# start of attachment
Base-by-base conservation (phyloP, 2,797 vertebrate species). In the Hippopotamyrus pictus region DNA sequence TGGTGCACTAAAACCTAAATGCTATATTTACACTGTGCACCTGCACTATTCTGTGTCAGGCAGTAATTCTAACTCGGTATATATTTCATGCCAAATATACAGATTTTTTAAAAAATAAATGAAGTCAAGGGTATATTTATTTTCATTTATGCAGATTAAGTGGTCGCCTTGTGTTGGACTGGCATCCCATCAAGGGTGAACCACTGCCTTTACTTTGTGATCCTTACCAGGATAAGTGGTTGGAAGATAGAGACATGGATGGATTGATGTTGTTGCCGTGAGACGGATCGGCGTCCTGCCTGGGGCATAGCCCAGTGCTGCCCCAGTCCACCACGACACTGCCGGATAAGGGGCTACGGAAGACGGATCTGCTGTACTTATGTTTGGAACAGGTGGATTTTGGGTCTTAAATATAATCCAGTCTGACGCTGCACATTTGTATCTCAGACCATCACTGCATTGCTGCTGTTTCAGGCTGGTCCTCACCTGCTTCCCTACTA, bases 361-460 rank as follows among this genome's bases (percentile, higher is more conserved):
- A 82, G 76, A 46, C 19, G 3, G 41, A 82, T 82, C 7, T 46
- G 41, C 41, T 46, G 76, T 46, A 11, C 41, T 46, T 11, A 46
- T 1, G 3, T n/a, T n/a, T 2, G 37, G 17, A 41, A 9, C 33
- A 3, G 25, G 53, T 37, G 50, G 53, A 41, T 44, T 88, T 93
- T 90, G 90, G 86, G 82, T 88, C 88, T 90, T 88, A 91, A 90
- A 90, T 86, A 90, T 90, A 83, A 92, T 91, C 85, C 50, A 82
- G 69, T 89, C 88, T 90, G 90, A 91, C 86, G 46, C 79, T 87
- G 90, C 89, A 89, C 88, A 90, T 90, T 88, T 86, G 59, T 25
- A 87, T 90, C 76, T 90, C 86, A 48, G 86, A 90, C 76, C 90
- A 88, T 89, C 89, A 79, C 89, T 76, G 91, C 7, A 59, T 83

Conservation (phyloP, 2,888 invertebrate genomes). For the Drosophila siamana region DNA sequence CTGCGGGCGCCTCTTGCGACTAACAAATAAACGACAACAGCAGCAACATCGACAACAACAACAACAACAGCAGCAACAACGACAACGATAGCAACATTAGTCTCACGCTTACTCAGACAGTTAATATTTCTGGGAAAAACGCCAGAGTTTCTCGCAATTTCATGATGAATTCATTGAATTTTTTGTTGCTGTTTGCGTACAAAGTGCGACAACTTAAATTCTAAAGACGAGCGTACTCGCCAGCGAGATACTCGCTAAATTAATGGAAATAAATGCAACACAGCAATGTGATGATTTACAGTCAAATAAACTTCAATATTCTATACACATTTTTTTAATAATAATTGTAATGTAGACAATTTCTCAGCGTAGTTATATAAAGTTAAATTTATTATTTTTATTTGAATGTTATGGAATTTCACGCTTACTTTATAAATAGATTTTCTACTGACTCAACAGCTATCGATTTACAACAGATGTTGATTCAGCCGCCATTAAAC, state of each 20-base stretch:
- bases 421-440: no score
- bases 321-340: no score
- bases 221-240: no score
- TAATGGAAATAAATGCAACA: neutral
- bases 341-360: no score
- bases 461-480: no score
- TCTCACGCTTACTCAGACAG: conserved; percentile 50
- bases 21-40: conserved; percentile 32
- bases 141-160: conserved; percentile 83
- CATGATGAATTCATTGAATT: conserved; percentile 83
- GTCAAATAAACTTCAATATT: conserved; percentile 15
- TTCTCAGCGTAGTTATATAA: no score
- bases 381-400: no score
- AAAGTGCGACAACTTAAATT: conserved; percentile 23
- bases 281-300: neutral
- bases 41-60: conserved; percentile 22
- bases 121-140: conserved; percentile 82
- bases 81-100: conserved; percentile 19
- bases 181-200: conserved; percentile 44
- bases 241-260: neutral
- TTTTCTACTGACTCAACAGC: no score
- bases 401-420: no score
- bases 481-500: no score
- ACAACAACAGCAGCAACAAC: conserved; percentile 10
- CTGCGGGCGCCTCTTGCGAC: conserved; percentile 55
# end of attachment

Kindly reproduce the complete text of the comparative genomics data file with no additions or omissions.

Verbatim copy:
Base-by-base conservation (phyloP, 2,797 vertebrate species). In the Hippopotamyrus pictus region DNA sequence TGGTGCACTAAAACCTAAATGCTATATTTACACTGTGCACCTGCACTATTCTGTGTCAGGCAGTAATTCTAACTCGGTATATATTTCATGCCAAATATACAGATTTTTTAAAAAATAAATGAAGTCAAGGGTATATTTATTTTCATTTATGCAGATTAAGTGGTCGCCTTGTGTTGGACTGGCATCCCATCAAGGGTGAACCACTGCCTTTACTTTGTGATCCTTACCAGGATAAGTGGTTGGAAGATAGAGACATGGATGGATTGATGTTGTTGCCGTGAGACGGATCGGCGTCCTGCCTGGGGCATAGCCCAGTGCTGCCCCAGTCCACCACGACACTGCCGGATAAGGGGCTACGGAAGACGGATCTGCTGTACTTATGTTTGGAACAGGTGGATTTTGGGTCTTAAATATAATCCAGTCTGACGCTGCACATTTGTATCTCAGACCATCACTGCATTGCTGCTGTTTCAGGCTGGTCCTCACCTGCTTCCCTACTA, bases 361-460 rank as follows among this genome's bases (percentile, higher is more conserved):
- A 82, G 76, A 46, C 19, G 3, G 41, A 82, T 82, C 7, T 46
- G 41, C 41, T 46, G 76, T 46, A 11, C 41, T 46, T 11, A 46
- T 1, G 3, T n/a, T n/a, T 2, G 37, G 17, A 41, A 9, C 33
- A 3, G 25, G 53, T 37, G 50, G 53, A 41, T 44, T 88, T 93
- T 90, G 90, G 86, G 82, T 88, C 88, T 90, T 88, A 91, A 90
- A 90, T 86, A 90, T 90, A 83, A 92, T 91, C 85, C 50, A 82
- G 69, T 89, C 88, T 90, G 90, A 91, C 86, G 46, C 79, T 87
- G 90, C 89, A 89, C 88, A 90, T 90, T 88, T 86, G 59, T 25
- A 87, T 90, C 76, T 90, C 86, A 48, G 86, A 90, C 76, C 90
- A 88, T 89, C 89, A 79, C 89, T 76, G 91, C 7, A 59, T 83

Conservation (phyloP, 2,888 invertebrate genomes). For the Drosophila siamana region DNA sequence CTGCGGGCGCCTCTTGCGACTAACAAATAAACGACAACAGCAGCAACATCGACAACAACAACAACAACAGCAGCAACAACGACAACGATAGCAACATTAGTCTCACGCTTACTCAGACAGTTAATATTTCTGGGAAAAACGCCAGAGTTTCTCGCAATTTCATGATGAATTCATTGAATTTTTTGTTGCTGTTTGCGTACAAAGTGCGACAACTTAAATTCTAAAGACGAGCGTACTCGCCAGCGAGATACTCGCTAAATTAATGGAAATAAATGCAACACAGCAATGTGATGATTTACAGTCAAATAAACTTCAATATTCTATACACATTTTTTTAATAATAATTGTAATGTAGACAATTTCTCAGCGTAGTTATATAAAGTTAAATTTATTATTTTTATTTGAATGTTATGGAATTTCACGCTTACTTTATAAATAGATTTTCTACTGACTCAACAGCTATCGATTTACAACAGATGTTGATTCAGCCGCCATTAAAC, state of each 20-base stretch:
- bases 421-440: no score
- bases 321-340: no score
- bases 221-240: no score
- TAATGGAAATAAATGCAACA: neutral
- bases 341-360: no score
- bases 461-480: no score
- TCTCACGCTTACTCAGACAG: conserved; percentile 50
- bases 21-40: conserved; percentile 32
- bases 141-160: conserved; percentile 83
- CATGATGAATTCATTGAATT: conserved; percentile 83
- GTCAAATAAACTTCAATATT: conserved; percentile 15
- TTCTCAGCGTAGTTATATAA: no score
- bases 381-400: no score
- AAAGTGCGACAACTTAAATT: conserved; percentile 23
- bases 281-300: neutral
- bases 41-60: conserved; percentile 22
- bases 121-140: conserved; percentile 82
- bases 81-100: conserved; percentile 19
- bases 181-200: conserved; percentile 44
- bases 241-260: neutral
- TTTTCTACTGACTCAACAGC: no score
- bases 401-420: no score
- bases 481-500: no score
- ACAACAACAGCAGCAACAAC: conserved; percentile 10
- CTGCGGGCGCCTCTTGCGAC: conserved; percentile 55